The Name of All Things, Jenn Lyons (Tor 978-1-250-17553-3, $26.99, 592pp, hc) October 2019. Cover by Lars Grant-West.
I read Jenn Lyons’ debut, The Ruin of Kings, around the time it was published in early 2019. It’s a brick of a book – traditional, for epic fantasy, in terms of its size. Even if it proceeded to make several rather less-traditional choices in its worldbuilding, structure, and characters, The Ruin of Kings still hewed pretty closely to a straightforward “there is an epic threat to the survival of the world, and the main character is chosen – or at least favoured – by the gods to address it” epic fantasy presentation. Even if Kihrin, said main character, is undergoing some pretty shit life experiences. (I enjoyed it. It’s definitely worth a try.)
The Name of All Things, the second volume in the series, is also a 600-page brick. And though its primary focus is on (for the most part) different characters to The Ruin of Kings, it would be a mistake to believe it can stand alone. Where The Ruin of Kings made as if to offer its reader a reasonably straightforward epic fantasy trajectory, The Name of All Things undercuts and subverts that trajectory, making the world and the story an even richer, more complicated thing, and challenging the reader’s view of some of the first novel’s antagonists – and the motivations of its gods and demons.
Lyons has a complex, playful, and layered approach to narrative. The conceit that underlies the telling of The Name of All Things is that it is a report written by one of the novel’s antagonists, the woman Senera, to the person for whom she’s working. (There are footnotes. Senera offers some caustic sarcasm. Despite being something of a mass murderer, as a character she’s easy to like.) Within this overarching conceit, the story is told from three different and distinct perspectives. One of these perspectives is – perhaps – intended to be the view of an outside observer. It’s written from a third-person point of view, and focuses – initially at least – on Kihrin. This is the frame narrative for the story with which the majority of The Name of All Things is concerned, recounted in turns by Janel (Count Theranon) and the priest Brother Qown, acolyte of the Vishnai Mysteries.
Janel is Joratese, and Jorat is a dominion of the Empire of Quur where socially sanctioned gender roles don’t have to align with physical sexual characteristics, as they do in the rest of the empire. (The Joratese have three genders, and, horse-focused as their whole society is, they refer to these genders as “stallion,” “mare,” and “gelding.”) Though physically female, in Jorat, Janel occupies social roles that in other dominions of the empire would be reserved for people with male physical sexual characteristics. Janel also has a horrifying past and a connection with a demon that’s hunted Kihrin in his past: she survived a Hellmarch.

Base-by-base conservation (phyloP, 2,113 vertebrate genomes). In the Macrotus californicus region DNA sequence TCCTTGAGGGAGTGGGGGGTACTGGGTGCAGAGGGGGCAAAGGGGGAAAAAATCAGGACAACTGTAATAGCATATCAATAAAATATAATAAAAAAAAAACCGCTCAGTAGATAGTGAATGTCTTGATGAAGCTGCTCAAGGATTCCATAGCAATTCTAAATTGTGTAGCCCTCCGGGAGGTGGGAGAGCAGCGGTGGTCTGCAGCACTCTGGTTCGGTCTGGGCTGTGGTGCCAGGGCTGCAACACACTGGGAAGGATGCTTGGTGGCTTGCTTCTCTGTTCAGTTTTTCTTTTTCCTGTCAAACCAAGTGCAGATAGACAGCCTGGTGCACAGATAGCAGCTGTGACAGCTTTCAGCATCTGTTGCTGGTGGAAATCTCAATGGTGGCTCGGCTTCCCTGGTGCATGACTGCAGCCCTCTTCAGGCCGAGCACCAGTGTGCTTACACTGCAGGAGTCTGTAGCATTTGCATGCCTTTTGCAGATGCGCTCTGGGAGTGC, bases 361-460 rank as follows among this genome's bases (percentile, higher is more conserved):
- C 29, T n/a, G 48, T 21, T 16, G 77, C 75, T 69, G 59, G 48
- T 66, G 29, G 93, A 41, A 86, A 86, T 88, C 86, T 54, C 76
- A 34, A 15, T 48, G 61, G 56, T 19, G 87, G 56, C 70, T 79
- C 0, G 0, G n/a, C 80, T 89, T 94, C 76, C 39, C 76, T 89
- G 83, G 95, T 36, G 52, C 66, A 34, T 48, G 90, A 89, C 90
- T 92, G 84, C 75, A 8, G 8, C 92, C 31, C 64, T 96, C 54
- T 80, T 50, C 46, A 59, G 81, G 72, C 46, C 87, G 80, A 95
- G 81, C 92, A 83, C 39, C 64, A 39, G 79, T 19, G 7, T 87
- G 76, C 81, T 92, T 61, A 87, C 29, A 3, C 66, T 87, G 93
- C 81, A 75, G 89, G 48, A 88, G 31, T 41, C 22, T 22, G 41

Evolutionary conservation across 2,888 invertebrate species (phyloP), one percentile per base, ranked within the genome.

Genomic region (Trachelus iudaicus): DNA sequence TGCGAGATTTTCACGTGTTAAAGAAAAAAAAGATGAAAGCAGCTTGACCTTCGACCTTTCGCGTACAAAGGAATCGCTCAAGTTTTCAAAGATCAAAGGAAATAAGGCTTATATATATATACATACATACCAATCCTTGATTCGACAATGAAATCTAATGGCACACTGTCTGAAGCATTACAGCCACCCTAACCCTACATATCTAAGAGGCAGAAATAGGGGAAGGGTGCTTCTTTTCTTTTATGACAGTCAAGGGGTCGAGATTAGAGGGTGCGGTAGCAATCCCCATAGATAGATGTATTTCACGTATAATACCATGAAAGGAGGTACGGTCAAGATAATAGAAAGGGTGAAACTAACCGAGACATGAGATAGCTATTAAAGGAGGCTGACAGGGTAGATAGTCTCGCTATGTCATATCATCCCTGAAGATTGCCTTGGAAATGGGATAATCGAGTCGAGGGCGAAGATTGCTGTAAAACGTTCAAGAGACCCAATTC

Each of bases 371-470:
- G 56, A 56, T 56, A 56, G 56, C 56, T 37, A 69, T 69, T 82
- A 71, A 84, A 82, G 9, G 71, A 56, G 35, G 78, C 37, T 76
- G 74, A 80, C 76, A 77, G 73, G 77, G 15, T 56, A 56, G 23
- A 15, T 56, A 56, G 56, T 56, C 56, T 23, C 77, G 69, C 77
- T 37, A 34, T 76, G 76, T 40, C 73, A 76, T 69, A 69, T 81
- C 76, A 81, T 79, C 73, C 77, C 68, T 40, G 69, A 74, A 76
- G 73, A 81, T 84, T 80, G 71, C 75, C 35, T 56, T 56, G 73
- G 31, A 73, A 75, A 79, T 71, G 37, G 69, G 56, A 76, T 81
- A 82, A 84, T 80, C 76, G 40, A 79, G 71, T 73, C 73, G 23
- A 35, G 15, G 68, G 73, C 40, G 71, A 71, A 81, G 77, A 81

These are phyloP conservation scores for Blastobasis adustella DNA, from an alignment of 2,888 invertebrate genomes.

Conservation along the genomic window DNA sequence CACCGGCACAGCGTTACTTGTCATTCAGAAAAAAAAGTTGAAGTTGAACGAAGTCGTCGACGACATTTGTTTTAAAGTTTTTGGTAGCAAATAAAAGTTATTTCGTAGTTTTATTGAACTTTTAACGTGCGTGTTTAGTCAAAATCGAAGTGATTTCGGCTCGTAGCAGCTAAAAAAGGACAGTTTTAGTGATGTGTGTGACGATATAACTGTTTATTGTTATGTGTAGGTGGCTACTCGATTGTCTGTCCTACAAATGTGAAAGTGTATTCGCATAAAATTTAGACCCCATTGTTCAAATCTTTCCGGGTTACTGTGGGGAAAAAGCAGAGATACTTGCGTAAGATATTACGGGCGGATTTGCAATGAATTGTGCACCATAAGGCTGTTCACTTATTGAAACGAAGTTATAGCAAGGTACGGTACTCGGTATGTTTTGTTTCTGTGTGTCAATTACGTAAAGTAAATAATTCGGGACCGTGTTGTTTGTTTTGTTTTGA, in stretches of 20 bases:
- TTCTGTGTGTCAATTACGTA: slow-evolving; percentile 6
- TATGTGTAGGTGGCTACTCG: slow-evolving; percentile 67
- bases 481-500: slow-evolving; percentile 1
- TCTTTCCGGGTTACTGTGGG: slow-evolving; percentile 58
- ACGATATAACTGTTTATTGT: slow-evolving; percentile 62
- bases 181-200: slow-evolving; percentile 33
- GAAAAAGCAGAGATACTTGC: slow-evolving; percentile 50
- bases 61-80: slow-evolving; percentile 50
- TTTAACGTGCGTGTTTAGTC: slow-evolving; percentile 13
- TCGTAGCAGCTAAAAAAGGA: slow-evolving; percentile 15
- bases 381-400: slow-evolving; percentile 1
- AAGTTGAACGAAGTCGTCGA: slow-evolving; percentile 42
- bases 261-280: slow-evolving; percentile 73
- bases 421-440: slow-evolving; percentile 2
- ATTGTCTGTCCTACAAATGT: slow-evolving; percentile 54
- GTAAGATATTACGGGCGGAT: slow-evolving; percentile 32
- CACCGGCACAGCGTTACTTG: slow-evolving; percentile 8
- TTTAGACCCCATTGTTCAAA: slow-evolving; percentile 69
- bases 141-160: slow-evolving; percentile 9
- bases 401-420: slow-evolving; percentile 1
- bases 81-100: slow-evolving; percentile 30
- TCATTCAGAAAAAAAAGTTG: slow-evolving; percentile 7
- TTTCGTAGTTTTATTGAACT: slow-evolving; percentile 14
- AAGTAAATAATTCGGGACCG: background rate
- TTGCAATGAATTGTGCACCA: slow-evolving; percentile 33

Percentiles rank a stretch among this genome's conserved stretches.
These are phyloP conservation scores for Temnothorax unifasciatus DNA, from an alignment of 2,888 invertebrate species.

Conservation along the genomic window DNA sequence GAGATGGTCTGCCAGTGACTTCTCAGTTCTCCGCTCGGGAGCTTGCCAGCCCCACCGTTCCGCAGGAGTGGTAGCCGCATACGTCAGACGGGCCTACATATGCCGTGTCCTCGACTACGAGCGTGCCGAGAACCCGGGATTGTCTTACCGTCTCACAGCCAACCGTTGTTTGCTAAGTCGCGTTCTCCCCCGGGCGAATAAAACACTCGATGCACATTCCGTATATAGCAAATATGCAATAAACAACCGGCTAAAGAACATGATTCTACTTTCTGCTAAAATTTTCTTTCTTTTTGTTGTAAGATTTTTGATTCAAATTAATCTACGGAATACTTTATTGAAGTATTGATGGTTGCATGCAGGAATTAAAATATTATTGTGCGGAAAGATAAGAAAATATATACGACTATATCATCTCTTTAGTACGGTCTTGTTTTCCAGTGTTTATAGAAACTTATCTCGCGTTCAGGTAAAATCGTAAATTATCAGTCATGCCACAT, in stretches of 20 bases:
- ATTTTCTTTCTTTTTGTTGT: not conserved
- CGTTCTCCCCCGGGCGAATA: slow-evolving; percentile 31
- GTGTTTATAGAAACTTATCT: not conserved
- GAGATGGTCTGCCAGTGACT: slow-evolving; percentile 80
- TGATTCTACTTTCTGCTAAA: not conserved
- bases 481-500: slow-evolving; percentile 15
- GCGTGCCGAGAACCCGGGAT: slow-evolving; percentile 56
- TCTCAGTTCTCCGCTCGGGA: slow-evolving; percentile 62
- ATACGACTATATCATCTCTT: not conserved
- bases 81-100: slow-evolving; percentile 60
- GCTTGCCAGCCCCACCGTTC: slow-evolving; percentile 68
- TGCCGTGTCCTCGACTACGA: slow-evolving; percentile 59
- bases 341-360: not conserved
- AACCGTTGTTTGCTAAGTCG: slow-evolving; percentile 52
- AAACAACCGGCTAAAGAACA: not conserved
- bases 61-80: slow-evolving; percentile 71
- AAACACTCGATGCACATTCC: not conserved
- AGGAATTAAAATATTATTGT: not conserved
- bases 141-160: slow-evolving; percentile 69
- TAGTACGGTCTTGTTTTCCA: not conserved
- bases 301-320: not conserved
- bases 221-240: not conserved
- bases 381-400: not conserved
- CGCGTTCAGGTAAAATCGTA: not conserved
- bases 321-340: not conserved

Qown is one of her companions, a non-Joratese pacifist. Their story begins at the point where Janel has been physically driven out of her domain as count due to local politics, though she hasn’t lost the title: circumstances find her wandering the road. In the domain of a baron she’s known from childhood, she finds abuses of power that are rare in Jorat, along with murder, demons, a dragon apparently under the control of the Duke of Yor – a man who means to undermine Jorat’s current ruler and invade – and a man called Relos Var, whom readers of The Ruin of Kings will remember as Kihrin’s enemy.
Janel’s attempts to address – and set right – these issues end up with her and Qowm as prisoners in Yor, where she’s stripped of her preternatural strength and treated as a woman (that is, according to the mores of most of the Empire of Quur, but especially in Yor, essentially male property), an experience she doesn’t particularly enjoy. She and Qowm are pieces in someone else’s game, but Janel’s not content to dance to Relos Var’s tune – even if he does always seem to be several steps ahead of her.
Prophecy means she’s on a deadline. But there’s more than one way to read prophecy, and Janel may be playing into her enemy’s hands.
Except Relos Var may not actually be her enemy. There’s a distinct question there, especially for Brother Qowm: how far will you go, to save the universe from annihilation? If you’re willing to contemplate overthrowing a slavery-condoning empire, why not the gods? They are, after all, responsible.
The Name of All Things is deft and light-footed, despite its length: well paced, and with enormously compelling characters. This second volume in Lyons’ multi-book saga queers the worldbuilding and complicates our view of the conflicts between the major players. Combined with The Ruin of Kings, it offers a tantalising structural glimpse of how Lyons might continue this series. The prophecies referred to in both The Name of All Things and The Ruin of Kings refer to four Hellwarriors, of which the reader has been introduced to two: Kihrin and Janel. The Ruin of Kings and The Name of All Things are essentially origin stories for both Kihrin and Janel, which are combined with epic happenings and prophetic ramifications in the (as it were) present day of the story. It’s reasonable to forecast that there are at least two more volumes to the story, each of which – for symmetry’s sake – is likely to follow a similar pattern.
I’m here for it.
Liz Bourke is a cranky queer person who reads books. She holds a Ph.D in Classics from Trinity College, Dublin. Her first book, Sleeping With Monsters, a collection of reviews and criticism, is out now from Aqueduct Press. Find her at her blog, her Patreon, or Twitter. She supports the work of the Irish Refugee Council and the Abortion Rights Campaign.
This review and more like it in the January 2020 issue of Locus.
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